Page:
Sunday, 8 April 2012

now here's a thing

and a symbol you do not see often these days.  Or not outside a Jewish cemetery anyway.  Regular readers will know that at the end of February I went to my aunt's funeral in Barrow-in-Furness, Cumbria (if you press me to be more specific, Walney Island) - my aunt was my father's sister, and I appropriated this book from her house, which had been my grandmother's house.  The book, as the label shows, was given as a Sunday school prize in 1925.  The recipient was my grandmother's younger brother Ridley, always known as Tigs.  Tigs was always thought to be "the clever one" of my great-grandmother's rather large brood, and certainly he worked in the drawing office rather than in a manual job in the shipyards in Barrow (Vickers in those days, the whole family lived in what is still known as Vickerstown).  Tigs never married.  The family story was that he was dropped down the stairs as a baby by one of his older sisters, and was "never the same" after that. In fact the most likely scenario is that he had a tubercular spine.  I remember him as small and crookbacked.  He died in the 1970s, having been cared for in his last years by a sister, not my grandmother, her younger sister Hilda, widowed by then.  In those days people like him could not marry.  We are still going through family photographs, and a photograph of Tigs will be found and shown in due course.

His story is one to be told elsewhere.  For now, the book.  I haven't read it properly, but have looked through it.  It is a cruel story.  But even in my childhood in the 1950s children's stories were cruel - Enid Blyton, anyone?  In the days of this book they didn't put the date of publication in the book, so you  couldn't be sure.  But it was published not that long before 1925 it seems.  I notice that the author is female, and that the main character is a feisty young girl, whose father often says to her that he would tan her hide, or similar, if she was a boy.  But anyway, it was given to a boy as a Sunday school prize.  Tigs lived all his life in the family house in Buller Street, Vickerstown, my great-grandparents' home, because he did not marry, and presumably when he died and the house was cleared my grandmother somehow acquired some stuff. And there this book still was, all this time later.  And now I am blogging about it.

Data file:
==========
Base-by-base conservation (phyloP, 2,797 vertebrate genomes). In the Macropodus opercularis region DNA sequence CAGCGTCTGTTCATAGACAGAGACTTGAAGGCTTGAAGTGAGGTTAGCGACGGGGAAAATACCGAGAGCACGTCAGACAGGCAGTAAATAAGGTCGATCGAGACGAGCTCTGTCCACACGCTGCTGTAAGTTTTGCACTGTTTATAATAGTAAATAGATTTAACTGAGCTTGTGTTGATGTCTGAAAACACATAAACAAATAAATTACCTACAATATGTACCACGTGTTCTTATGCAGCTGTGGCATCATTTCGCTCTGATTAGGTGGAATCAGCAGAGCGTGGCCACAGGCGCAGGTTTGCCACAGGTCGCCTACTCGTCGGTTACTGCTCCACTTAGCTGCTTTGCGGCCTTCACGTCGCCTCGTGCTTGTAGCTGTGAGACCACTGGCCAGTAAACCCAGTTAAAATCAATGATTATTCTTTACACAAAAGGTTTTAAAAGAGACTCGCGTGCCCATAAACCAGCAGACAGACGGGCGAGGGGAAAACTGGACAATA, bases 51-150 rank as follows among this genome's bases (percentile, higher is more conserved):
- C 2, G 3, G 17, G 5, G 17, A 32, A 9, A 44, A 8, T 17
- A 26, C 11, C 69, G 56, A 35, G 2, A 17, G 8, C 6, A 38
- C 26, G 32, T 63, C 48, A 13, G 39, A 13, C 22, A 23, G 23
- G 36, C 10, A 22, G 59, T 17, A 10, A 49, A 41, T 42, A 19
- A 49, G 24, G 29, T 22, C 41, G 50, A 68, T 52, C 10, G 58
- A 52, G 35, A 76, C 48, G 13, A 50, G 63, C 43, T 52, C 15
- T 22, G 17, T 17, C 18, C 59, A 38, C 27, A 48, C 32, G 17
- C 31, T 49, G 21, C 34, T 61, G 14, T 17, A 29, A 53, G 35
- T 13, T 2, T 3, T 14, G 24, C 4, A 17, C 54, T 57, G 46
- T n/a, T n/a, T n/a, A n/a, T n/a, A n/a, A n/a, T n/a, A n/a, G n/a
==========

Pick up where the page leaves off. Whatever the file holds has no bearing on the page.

Readers, I know you wonder, why the swastika on the cover?  The short answer is that I have no idea.  In the 1920s in England, what did a swastika mean?  We know that it is in fact a Hindu symbol from the Aryans of north India, which is why it was appropriated in the way it was in Europe in the 1930s.  Incidentally, what we now think of as the Star of David is also a symbol with that heritage.  Apparently you can, in some places in India, see a Star of David and a swastika together as a joint emblem.  This to me is culturally mysterious.  As is the cover of this book.  The details inside the book give very few clues.

If you are knowledgeable about these matters, please comment.  Googling these things really does not help very much.


Anonymous said...

The Swastika was quite a common symbol in those days before the Nazis took it as their trademark. I had some old books belonging to my late mum and dad (a lifelong Socialist) with it on the cover and they were NOT Mein Kampf or the works of Rosenberg or Streicher either. Of course when Hitler came to power in Jan 1933 the use of the Swastika stopped outside of his Third Reich

Anonymous said...

This picture shows an American pilot in 1912 wearing a "good luck" swastika, before it took on Nazi connotations.

Anonymous said...

I think that it is not a swastika, but a Fyflot - the "arms" or whatever they are called point the other way. It's an Indial good luck sign of some sort - early editions of Kipling had them as decorations on the spine of the dustjacket.

Anonymous said...

Swastikas, hexagrams, pentagrams etc. were common in the Middle East and from Britain to India in ancient times, as were other geometric designs.

The Star of David, also known among Muslims as the Seal of Solomon, started to appear in Jewsih magic around the 16th and 17th centuries, and was adopted by Synagogues in the 19th century, when churches used the cross much more. The older Jewish symbol is the seven-branch candlestick.

Giles Fraser,formerly Dean of St.Paul's suggested last week that the Christian symbol should be the empty tomb.

Some people suggest that the Trotskyist symbol should be an ice-pick.

Many of us would like to see reading revert to the five men's heads, one wearing a crown, rather than the hexagon and six-arm swastika.